The Kentucky Museum will now have villainous ties to the comic book world as Lex Luthor’s suit is prepared to go on display.
Michael Rosenbaum, a WKU alumnus, played Luthor, arch nemesis of Superman, on the TV series “Smallville.” Rosenbaum is donating one of Luthor’s suits to the museum’s Instruments of American Excellence exhibit.
“It’s the white suit that Lex Luthor wears… when he becomes president in the future and we see glimpses of that throughout the ‘Smallville’ series,” he said.
The exhibit, which opened in the fall of 2012, showcases many artifacts from American history and pop culture, ranging from heels worn by actress Liza Minnelli to Neil deGrasse Tyson’s first telescope. Regional items, such as Louisville Slugger bats, are also on display.
“The thrust of this exhibit is having ordinary things that people used to do extraordinary things,” John Perkins, director of development and special projects, said.
All items in the collection were received as donations, including Rosenbaum’s latest addition.
“It was a joint effort by our chair Dan Murph and a number of board members to tell people about this grand idea (for the exhibit) and really get them to be behind it,” Brent Bjorkman, interim director of the museum, said.
Rosenbaum said it was Perkins who reached out to inquire if he would be interested in contributing to the permanent exhibit.
“I got this email out of the blue… and he told me a lot about (the museum) and I thought it was pretty fascinating,” Rosenbaum said. “At first I thought ‘I don’t belong there.’ I mean, this is John Wayne and Liza Minnelli’s shoes.”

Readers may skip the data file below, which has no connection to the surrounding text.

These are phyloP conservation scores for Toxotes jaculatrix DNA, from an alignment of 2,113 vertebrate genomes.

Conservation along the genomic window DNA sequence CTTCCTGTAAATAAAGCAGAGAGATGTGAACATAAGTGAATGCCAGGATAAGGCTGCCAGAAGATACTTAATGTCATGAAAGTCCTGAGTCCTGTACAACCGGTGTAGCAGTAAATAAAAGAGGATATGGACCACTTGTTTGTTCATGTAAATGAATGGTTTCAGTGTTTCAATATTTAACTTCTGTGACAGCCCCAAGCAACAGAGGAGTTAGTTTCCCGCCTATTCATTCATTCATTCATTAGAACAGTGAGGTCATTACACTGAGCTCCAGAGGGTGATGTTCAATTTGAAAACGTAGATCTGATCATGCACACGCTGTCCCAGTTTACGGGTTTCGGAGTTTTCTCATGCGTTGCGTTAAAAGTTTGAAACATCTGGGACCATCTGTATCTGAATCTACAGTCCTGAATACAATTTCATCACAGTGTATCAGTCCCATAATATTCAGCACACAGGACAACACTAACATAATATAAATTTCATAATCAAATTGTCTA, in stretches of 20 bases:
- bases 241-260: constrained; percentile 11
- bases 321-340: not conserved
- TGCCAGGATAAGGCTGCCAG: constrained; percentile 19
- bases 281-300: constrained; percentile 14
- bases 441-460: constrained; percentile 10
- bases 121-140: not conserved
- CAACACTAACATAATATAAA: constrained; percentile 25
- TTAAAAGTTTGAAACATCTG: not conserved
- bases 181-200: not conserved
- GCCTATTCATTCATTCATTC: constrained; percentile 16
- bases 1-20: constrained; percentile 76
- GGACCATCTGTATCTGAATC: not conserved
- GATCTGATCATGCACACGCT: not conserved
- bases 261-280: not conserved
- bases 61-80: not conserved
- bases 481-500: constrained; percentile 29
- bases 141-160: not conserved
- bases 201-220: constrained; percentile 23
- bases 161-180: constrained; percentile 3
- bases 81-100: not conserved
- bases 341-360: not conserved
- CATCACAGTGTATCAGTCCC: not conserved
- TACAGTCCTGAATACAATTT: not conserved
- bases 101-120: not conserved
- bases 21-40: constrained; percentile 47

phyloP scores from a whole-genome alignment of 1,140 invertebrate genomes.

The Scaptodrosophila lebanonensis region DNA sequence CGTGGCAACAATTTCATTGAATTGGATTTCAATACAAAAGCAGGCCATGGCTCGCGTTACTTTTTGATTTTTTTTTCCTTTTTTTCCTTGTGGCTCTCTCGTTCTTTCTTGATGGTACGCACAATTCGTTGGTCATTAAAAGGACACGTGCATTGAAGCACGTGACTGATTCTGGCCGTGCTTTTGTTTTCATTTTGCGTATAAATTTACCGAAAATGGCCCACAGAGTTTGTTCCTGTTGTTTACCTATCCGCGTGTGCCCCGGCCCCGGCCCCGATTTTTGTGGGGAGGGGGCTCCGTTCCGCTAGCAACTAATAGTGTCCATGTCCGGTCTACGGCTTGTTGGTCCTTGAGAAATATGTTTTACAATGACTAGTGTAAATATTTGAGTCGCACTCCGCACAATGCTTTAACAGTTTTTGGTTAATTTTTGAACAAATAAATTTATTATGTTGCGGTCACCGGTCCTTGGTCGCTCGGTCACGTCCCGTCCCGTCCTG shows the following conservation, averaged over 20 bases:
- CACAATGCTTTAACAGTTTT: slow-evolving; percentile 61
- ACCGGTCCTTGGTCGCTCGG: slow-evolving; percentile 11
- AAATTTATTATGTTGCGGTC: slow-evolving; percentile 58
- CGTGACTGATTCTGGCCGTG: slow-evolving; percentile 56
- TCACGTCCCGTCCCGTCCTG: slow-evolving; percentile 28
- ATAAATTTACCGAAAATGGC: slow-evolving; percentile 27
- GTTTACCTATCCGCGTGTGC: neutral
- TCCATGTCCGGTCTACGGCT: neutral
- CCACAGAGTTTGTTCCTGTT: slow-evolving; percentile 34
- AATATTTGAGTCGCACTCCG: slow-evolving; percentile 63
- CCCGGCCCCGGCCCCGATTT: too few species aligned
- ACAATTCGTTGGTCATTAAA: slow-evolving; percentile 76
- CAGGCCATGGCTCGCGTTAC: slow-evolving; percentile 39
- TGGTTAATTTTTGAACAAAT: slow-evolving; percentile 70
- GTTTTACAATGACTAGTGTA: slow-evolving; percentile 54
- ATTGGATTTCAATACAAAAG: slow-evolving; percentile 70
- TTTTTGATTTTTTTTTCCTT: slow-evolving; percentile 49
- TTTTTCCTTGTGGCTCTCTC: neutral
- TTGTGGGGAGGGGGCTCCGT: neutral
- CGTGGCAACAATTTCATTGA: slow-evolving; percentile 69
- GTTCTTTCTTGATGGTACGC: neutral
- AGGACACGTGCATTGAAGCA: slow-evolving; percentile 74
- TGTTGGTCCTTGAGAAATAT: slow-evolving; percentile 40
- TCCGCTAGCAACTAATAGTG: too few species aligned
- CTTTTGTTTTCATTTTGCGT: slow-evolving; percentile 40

He was reminded by Perkins that “Smallville” was an extremely popular show in American pop culture during it’s stint on air.
“I always think about, you know I was just an actor on that show, but then you bump into people, soldiers who were in Iraq and they say, ‘Hey, it got me through the war’…so it’s humbling,” he said. “So I thought, you know, why not? It was kind of an iconic show and it lasted 10 years, it was pretty popular, so I said how about the white Lex Luthor suit that he wears when he becomes president.”
Rosenbaum had kept one of the two white suits used on the show. It’s this suit that he will send down to go on display.
After the museum acquires the suit from Rosenbaum, it will go through a screening and cleaning process by the museum curator and her team.
Donna Parker, exhibits curator, said the donation is exciting.
“The first thing we’ll do is take it and evaluate it… and if it needed any kind of cleaning, we would clean it,” Parker said.
Following this and several other cleaning steps, the team would check to be sure no repairs need to be made to the seams of the suit and begin building a form or mannequin to display the suit.
“You either want to purchase or make a form that will fit the piece,” she said. “A lot of times what we do is take a form and pad it out… to fill the form (of the clothing).”
There is not a set date yet on when the white suit will be on display, but Parker and others on the curation team ensure it will be up once they’re able to go through normal preservation and display procedures.
Actor Michael Rosenbaum will be a featured celebrity guest at the “1st Annual Shock Pop Comiccon” which takes place February 13th – 15th, 2015 at the Broward County Convention Center in Fort Lauderdale, FL.
Rosenbaum is best known for his starring role as Lex Luthor for seven seasons on the hit CW television series, “Smallville” and as the voice of Wally West/The Flash on the animated series, “Justice League.”
Other guests scheduled to attend the three-day convention include Robert Englund (“A Nightmare on Elm Street”,) Ralph Macchio (“The Karate Kid”,) Sylvester McCoy (“Dr. Who”,) and Kristin Bauer (“True Blood”).
For more information or to purchase tickets, please visit http://shockpopcc.com/.